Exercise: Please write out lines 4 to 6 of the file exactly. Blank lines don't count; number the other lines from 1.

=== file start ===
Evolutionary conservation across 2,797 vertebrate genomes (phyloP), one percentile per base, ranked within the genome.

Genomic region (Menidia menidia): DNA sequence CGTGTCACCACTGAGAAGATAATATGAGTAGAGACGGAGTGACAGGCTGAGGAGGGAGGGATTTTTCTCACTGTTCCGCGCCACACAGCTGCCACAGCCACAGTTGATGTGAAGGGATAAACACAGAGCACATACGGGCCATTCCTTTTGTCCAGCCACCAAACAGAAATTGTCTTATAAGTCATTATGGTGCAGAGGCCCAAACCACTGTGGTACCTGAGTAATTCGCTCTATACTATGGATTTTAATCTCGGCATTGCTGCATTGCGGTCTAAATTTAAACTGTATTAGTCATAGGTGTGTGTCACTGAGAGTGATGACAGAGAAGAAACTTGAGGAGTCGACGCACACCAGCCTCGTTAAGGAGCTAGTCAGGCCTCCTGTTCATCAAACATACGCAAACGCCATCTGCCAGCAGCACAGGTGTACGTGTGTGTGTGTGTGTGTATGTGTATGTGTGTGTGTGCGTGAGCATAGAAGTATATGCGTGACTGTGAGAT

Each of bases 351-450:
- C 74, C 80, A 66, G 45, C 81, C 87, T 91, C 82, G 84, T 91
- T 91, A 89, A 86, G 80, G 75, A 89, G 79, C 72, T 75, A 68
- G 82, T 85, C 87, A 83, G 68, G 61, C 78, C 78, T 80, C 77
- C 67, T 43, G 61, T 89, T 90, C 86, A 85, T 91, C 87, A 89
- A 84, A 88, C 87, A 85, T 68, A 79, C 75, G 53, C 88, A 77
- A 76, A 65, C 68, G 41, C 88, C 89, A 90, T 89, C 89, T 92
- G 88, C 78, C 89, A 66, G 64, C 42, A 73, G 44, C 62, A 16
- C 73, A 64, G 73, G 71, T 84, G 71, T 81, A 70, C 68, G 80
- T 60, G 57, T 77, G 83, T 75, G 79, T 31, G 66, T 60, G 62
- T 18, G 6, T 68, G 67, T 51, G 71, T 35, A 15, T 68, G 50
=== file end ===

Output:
- C 74, C 80, A 66, G 45, C 81, C 87, T 91, C 82, G 84, T 91
- T 91, A 89, A 86, G 80, G 75, A 89, G 79, C 72, T 75, A 68
- G 82, T 85, C 87, A 83, G 68, G 61, C 78, C 78, T 80, C 77